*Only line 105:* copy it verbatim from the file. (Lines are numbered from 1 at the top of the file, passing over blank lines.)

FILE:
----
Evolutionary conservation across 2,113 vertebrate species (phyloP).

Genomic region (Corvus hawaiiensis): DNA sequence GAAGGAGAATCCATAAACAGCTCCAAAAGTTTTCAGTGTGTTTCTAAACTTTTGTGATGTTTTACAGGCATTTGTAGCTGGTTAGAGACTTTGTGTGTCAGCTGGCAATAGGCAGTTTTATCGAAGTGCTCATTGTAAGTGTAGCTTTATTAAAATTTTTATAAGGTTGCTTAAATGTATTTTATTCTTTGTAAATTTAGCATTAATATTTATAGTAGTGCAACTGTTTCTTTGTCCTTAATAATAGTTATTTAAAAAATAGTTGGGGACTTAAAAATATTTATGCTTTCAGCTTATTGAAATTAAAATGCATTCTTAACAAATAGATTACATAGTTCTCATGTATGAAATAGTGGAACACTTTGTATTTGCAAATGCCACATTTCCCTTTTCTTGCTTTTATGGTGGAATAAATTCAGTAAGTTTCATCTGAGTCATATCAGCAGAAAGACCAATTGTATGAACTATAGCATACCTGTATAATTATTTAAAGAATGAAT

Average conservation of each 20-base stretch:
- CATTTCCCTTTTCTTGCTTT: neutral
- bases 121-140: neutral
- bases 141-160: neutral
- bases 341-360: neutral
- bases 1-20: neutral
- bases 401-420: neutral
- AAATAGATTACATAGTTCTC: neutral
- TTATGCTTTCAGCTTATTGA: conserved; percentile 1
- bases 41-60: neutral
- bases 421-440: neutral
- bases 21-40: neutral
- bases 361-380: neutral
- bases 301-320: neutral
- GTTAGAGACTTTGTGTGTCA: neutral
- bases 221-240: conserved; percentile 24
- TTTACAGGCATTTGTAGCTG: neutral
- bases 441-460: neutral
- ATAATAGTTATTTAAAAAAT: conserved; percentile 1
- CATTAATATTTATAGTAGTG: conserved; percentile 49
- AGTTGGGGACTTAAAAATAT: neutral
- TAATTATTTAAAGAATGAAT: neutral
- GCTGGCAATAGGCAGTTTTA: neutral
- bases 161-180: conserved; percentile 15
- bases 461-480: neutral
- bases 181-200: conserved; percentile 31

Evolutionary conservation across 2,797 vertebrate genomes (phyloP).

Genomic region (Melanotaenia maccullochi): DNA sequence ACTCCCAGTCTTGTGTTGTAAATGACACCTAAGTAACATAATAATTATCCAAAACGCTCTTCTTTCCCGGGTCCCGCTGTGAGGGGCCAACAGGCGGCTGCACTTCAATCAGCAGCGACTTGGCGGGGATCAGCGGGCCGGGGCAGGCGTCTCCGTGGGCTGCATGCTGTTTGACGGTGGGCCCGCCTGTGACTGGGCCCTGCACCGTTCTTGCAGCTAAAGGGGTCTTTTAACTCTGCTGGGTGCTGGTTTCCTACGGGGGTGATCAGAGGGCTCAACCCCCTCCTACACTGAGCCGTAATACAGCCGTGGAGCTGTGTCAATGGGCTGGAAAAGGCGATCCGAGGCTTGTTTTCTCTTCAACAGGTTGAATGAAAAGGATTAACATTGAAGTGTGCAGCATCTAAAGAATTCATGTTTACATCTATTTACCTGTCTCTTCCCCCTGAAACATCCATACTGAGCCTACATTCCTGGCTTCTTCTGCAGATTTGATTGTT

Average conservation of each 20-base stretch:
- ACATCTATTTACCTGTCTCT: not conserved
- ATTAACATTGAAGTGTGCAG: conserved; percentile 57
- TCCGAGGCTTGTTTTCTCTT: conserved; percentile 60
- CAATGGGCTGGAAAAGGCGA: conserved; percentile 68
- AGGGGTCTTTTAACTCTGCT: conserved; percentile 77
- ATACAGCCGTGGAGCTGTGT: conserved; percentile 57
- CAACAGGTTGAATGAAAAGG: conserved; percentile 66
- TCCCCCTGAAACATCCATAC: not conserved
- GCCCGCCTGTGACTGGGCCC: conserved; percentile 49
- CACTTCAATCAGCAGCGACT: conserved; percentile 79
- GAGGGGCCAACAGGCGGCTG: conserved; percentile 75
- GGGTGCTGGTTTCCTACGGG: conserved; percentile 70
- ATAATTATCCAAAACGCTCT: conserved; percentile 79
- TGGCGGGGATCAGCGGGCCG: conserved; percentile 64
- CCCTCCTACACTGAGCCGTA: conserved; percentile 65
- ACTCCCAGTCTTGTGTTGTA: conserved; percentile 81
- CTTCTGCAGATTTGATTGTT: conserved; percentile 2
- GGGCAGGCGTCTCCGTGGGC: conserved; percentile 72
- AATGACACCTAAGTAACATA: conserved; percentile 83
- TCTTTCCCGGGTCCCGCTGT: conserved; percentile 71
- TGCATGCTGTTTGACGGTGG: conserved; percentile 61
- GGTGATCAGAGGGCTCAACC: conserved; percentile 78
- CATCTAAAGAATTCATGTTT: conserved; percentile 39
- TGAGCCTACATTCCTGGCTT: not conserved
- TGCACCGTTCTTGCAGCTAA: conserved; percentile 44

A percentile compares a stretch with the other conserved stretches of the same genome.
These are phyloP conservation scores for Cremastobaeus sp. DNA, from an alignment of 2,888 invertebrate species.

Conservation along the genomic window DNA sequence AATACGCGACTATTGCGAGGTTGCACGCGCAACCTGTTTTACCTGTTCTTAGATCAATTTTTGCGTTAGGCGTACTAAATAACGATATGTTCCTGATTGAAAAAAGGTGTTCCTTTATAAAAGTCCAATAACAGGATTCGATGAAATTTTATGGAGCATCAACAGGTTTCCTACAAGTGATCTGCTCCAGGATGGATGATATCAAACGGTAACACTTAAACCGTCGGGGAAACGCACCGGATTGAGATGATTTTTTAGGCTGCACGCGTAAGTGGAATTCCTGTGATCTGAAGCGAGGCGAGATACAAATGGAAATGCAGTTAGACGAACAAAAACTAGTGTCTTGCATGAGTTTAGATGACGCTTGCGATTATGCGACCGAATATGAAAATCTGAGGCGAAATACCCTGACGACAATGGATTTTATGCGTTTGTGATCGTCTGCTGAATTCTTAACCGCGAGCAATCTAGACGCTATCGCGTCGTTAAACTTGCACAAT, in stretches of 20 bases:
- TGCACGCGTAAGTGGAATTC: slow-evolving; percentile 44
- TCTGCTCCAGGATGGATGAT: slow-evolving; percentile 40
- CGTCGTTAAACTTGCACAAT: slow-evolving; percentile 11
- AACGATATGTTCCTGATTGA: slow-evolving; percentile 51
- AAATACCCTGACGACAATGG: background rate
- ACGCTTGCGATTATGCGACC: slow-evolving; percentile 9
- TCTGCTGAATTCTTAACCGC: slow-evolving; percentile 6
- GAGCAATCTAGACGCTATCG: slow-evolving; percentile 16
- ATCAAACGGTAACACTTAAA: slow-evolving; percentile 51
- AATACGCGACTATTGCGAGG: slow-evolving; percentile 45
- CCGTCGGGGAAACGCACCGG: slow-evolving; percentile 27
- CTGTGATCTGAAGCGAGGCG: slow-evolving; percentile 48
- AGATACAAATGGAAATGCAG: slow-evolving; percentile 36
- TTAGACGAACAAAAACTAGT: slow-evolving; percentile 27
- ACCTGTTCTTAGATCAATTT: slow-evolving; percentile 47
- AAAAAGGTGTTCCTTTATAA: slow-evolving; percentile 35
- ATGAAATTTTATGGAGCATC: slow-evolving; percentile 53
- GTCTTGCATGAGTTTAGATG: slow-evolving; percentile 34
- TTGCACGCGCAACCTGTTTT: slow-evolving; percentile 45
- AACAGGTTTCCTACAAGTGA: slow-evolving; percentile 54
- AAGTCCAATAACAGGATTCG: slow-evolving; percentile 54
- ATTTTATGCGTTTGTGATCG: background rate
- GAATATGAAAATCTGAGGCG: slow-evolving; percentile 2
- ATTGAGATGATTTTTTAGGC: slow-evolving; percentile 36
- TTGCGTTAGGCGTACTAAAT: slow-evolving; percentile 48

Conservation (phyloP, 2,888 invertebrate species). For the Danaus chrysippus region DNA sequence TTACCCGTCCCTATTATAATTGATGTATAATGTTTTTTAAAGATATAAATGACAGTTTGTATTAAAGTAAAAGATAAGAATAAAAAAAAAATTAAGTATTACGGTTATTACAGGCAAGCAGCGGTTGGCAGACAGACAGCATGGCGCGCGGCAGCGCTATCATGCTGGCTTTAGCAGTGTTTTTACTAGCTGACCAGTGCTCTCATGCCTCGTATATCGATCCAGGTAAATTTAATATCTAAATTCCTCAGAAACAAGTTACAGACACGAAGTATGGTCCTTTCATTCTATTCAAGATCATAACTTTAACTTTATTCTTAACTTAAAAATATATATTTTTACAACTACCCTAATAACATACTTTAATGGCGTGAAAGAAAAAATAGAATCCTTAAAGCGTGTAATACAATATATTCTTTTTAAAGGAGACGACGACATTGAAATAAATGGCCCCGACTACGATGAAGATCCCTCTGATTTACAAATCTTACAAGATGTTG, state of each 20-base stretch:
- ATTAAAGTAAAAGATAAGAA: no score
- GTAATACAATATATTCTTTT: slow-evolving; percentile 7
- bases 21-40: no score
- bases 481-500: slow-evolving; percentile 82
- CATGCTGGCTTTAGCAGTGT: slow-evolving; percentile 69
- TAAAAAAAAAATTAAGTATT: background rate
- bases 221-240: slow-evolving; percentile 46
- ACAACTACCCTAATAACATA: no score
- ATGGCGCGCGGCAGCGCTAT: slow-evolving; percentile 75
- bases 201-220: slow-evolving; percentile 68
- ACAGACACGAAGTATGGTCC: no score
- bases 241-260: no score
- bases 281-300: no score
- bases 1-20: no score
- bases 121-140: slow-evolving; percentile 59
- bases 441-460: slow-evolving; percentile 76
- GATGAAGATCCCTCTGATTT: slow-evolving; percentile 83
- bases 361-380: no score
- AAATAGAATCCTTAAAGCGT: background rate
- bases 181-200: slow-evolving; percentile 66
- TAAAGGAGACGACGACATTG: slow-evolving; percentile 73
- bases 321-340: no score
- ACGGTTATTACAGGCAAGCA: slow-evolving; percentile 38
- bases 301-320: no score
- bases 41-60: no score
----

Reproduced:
- bases 181-200: slow-evolving; percentile 66